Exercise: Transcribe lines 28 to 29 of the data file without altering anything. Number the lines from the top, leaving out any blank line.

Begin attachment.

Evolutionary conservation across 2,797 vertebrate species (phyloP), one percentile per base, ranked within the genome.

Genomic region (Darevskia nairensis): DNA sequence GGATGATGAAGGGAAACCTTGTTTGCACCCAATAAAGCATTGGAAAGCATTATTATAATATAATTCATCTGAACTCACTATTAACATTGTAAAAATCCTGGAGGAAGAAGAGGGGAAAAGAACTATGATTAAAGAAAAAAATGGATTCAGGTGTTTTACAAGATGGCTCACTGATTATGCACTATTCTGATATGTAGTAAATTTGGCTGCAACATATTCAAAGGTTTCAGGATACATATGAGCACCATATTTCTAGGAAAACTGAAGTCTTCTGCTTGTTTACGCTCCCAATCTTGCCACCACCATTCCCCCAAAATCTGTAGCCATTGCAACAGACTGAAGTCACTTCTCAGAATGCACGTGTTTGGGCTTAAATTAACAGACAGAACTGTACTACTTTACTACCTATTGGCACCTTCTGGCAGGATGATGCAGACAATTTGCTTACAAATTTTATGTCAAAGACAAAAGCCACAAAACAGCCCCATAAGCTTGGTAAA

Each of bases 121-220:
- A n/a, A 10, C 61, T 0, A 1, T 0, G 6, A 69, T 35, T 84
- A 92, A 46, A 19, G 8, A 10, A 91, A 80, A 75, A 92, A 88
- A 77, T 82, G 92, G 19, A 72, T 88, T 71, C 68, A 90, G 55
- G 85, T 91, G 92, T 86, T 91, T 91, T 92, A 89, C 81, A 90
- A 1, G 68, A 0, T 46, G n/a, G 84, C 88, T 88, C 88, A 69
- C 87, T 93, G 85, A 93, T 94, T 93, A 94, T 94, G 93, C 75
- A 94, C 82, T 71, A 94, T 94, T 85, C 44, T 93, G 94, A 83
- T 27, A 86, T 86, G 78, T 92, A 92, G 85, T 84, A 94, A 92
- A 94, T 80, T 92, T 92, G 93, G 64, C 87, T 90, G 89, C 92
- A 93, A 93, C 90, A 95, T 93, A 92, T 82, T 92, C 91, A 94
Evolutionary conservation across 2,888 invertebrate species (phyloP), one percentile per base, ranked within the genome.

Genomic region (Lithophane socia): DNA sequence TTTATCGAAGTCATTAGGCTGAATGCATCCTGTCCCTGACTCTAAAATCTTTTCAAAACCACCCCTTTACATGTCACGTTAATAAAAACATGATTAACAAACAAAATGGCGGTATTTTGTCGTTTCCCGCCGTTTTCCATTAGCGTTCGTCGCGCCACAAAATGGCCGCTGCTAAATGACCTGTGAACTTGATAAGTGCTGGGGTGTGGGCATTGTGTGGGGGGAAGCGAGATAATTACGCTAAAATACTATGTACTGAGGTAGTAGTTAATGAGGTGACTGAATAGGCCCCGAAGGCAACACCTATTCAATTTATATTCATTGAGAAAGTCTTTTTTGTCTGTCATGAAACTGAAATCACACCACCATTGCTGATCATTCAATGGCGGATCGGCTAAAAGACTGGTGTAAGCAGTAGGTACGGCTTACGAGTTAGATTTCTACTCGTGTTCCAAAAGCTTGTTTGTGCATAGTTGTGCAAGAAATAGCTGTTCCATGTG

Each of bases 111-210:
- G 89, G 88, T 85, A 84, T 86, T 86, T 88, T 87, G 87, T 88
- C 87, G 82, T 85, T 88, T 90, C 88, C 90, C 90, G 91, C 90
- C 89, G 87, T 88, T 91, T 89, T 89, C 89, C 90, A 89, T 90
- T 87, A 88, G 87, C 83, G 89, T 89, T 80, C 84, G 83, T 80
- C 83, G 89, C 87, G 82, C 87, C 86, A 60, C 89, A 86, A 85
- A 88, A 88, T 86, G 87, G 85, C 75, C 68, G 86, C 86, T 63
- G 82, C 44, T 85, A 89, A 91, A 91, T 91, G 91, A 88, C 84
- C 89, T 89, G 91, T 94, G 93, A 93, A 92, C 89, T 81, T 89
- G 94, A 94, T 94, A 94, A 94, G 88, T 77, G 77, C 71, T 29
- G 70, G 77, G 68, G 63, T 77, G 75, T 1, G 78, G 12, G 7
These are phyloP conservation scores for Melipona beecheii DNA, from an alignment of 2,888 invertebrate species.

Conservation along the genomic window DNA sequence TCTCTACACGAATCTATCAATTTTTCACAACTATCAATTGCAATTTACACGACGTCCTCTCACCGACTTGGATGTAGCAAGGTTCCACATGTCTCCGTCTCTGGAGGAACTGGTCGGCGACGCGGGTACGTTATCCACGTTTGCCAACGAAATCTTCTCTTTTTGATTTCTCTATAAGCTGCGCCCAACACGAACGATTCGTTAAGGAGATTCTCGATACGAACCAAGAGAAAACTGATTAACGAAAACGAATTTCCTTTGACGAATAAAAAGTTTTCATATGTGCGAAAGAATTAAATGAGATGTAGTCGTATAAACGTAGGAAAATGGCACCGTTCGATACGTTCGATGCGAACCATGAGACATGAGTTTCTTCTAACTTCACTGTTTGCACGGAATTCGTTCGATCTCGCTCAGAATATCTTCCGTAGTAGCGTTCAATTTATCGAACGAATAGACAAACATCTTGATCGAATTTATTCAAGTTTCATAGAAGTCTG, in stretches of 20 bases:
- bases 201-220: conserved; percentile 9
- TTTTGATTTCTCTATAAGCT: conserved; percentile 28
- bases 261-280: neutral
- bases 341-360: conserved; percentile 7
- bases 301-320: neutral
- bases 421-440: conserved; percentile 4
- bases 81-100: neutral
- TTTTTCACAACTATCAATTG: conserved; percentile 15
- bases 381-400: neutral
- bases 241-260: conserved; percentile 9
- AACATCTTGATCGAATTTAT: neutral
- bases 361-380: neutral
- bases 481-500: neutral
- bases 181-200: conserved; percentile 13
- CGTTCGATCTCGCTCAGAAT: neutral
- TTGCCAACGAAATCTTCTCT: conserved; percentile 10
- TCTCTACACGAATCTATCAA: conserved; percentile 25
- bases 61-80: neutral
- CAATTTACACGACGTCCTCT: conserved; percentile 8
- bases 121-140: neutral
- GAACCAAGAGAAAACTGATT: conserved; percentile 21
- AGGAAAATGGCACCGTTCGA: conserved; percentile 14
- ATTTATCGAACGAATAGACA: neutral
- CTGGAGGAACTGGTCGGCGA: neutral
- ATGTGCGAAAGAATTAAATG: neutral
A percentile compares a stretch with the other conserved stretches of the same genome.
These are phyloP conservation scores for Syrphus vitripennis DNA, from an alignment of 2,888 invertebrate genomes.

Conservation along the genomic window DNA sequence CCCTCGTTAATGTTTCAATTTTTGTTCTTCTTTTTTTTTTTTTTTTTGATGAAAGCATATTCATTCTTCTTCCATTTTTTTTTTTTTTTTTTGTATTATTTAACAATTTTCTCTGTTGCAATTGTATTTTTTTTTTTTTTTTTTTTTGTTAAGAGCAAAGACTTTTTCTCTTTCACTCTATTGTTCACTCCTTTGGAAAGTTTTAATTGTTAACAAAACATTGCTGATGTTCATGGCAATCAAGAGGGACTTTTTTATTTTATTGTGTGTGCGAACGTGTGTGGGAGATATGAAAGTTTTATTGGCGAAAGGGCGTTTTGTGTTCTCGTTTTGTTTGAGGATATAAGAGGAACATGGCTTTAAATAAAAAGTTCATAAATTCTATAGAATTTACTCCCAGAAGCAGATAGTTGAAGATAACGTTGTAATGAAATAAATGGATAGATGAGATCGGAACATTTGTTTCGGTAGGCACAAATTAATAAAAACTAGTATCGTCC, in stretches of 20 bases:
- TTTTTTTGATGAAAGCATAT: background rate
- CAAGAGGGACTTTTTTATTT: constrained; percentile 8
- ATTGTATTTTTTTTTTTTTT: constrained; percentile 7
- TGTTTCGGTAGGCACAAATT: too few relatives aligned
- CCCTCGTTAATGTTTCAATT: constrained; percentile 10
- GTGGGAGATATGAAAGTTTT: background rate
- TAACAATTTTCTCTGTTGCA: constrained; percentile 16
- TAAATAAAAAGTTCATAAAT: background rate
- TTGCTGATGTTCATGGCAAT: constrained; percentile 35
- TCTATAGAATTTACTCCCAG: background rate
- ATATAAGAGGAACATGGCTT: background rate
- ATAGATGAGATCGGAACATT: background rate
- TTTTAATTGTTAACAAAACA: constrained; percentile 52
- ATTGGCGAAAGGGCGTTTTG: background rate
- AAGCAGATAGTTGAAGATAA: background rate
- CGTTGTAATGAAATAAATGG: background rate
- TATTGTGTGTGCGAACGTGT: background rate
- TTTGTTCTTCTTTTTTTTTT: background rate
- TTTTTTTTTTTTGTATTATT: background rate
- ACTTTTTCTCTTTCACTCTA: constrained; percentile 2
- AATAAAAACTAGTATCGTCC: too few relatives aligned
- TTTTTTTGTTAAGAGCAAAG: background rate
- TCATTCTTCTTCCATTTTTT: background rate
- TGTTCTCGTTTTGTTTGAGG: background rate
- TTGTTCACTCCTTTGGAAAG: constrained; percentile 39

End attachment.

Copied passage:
Conservation along the genomic window DNA sequence TCTCTACACGAATCTATCAATTTTTCACAACTATCAATTGCAATTTACACGACGTCCTCTCACCGACTTGGATGTAGCAAGGTTCCACATGTCTCCGTCTCTGGAGGAACTGGTCGGCGACGCGGGTACGTTATCCACGTTTGCCAACGAAATCTTCTCTTTTTGATTTCTCTATAAGCTGCGCCCAACACGAACGATTCGTTAAGGAGATTCTCGATACGAACCAAGAGAAAACTGATTAACGAAAACGAATTTCCTTTGACGAATAAAAAGTTTTCATATGTGCGAAAGAATTAAATGAGATGTAGTCGTATAAACGTAGGAAAATGGCACCGTTCGATACGTTCGATGCGAACCATGAGACATGAGTTTCTTCTAACTTCACTGTTTGCACGGAATTCGTTCGATCTCGCTCAGAATATCTTCCGTAGTAGCGTTCAATTTATCGAACGAATAGACAAACATCTTGATCGAATTTATTCAAGTTTCATAGAAGTCTG, in stretches of 20 bases:
- bases 201-220: conserved; percentile 9